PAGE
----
The EC open consultation on Science 2.0

Science 2.0 is a suggested new approach to science that uses information-sharing and collaboration made possible by network technologies. The roadmap was created in 2006 by Science 2.0 Hank Campbell and rests on four concepets; moderning collaboration, communication, publication and participation. It is similar to the open research and open science movements and is inspired by Web 2.0 technologies. Science 2.0 stresses the benefits of increased collaboration between scientists.[2][3][5][6] Science 2.0 uses collaborative tools like wikis, blogs and video journals to share findings, raw data and “nascent theories” online. Science 2.0 benefits from openness and sharing, regarding papers and research ideas and partial solutions (source: Wikipedia).

Call it Science 2.0, call it Open Research, or Open Science, there is little doubt that technology and especially the web 2.0 are changing the way science and research are conceptualized, carried on, and disseminated. This blog has been and will keep debating the implications of recent trends for quality and assessment, dissemination, outreach, and communication of research, in planning and beyond.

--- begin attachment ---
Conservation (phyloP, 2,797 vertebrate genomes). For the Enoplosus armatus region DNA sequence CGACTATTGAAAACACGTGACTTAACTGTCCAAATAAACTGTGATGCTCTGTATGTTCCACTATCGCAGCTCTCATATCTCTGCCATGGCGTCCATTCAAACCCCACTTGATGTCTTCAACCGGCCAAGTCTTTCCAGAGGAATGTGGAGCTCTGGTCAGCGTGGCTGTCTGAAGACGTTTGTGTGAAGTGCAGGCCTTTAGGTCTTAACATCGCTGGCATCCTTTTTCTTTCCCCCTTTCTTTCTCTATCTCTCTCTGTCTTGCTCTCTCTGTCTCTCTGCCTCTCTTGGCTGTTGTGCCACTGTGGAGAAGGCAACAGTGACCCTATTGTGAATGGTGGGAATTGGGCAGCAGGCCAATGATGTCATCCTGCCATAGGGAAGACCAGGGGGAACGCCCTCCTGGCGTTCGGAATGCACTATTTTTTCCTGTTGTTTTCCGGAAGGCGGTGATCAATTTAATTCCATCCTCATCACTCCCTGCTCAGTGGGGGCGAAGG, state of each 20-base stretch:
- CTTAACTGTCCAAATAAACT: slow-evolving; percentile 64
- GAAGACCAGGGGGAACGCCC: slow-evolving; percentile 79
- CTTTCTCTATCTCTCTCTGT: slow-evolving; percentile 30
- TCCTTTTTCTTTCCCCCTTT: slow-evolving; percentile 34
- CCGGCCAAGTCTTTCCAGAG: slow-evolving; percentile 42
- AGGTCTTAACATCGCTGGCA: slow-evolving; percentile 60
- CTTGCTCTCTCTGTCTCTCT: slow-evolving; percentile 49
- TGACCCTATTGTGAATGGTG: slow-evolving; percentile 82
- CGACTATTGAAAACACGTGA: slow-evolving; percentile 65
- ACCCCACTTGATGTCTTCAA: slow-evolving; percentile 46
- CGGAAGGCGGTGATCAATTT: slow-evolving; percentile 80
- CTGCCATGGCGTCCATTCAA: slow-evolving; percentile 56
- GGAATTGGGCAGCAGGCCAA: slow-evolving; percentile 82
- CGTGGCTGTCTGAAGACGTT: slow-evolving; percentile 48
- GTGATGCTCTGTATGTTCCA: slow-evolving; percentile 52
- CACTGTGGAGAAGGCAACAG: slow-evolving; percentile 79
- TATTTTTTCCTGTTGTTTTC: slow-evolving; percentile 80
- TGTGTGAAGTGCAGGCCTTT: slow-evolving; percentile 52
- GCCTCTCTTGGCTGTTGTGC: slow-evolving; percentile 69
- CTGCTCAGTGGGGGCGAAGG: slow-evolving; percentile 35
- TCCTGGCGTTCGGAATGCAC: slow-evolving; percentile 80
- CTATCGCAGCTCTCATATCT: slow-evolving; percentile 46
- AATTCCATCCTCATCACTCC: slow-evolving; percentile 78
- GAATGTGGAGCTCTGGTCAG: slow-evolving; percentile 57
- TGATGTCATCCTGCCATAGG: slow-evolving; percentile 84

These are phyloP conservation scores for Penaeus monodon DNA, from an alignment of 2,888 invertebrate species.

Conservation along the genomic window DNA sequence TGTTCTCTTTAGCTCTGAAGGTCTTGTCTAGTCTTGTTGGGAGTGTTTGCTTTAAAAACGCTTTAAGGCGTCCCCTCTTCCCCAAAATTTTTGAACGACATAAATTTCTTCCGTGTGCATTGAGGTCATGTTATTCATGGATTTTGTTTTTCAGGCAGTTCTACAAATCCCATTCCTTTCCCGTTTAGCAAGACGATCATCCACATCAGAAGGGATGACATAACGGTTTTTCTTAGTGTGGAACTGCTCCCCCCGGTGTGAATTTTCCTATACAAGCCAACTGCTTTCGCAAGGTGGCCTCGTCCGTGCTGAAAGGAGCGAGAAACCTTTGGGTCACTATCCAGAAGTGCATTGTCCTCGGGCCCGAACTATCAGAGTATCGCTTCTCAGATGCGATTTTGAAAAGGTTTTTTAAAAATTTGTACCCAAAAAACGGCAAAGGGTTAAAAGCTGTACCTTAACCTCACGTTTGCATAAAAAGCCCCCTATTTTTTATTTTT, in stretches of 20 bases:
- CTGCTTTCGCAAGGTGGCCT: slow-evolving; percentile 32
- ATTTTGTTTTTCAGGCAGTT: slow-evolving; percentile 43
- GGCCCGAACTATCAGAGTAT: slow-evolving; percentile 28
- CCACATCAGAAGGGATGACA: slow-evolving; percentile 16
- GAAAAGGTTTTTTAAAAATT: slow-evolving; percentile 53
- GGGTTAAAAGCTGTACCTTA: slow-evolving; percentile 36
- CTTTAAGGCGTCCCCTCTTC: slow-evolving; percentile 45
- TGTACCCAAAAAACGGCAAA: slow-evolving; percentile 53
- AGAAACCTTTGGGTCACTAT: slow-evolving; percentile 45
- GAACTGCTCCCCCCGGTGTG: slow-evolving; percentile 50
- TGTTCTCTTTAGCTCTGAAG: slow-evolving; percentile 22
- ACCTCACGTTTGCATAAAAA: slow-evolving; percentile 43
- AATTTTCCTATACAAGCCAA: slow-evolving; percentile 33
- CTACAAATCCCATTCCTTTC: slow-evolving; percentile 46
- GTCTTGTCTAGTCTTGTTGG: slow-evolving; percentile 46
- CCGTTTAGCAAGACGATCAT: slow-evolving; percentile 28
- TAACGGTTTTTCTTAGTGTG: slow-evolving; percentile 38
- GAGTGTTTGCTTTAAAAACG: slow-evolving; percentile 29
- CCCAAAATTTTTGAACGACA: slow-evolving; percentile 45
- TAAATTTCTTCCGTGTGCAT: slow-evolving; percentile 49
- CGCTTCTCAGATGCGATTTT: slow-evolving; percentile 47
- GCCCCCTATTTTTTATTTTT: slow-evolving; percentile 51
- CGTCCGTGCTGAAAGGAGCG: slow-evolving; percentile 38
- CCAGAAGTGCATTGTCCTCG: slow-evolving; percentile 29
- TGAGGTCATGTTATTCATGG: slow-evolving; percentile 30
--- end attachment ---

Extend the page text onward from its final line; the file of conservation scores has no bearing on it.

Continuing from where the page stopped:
As far as the institutional reactions are concerned, the European Commission (which is assuming a central role for research funding and strategic design) has been criticised for being unprepared to innovations.

The open consultation about Science 2.0 recently launched by the European Commission is thus good news.

The goal of the consultation is to better understand the full societal potential of ‘Science 2.0’ as well as the desirability of any possible policy action.
The three main objectives of the consultation are: (1) to assess the degree of awareness amongst the stakeholders of the changing modus operandi; (2) to assess the perception of the opportunities and challenges and (3) to identify possible policy implications and actions to strengthen the competitiveness of the European science and research system by enabling it to take full advantage of the opportunities offered by Science 2.0 (from the EC website).

Organizations, citizens and public authorities are invited to contribute, answering an online questionnaire available here.

At this link, a background paper is available, to be read before submitting the questionnaire.

No need to say that a wide participation by ‘young’ researchers and students (and their universities) is a crucial need for the consultation to effectively envision the scholarship and science of the future.

(Simone Tulumello)

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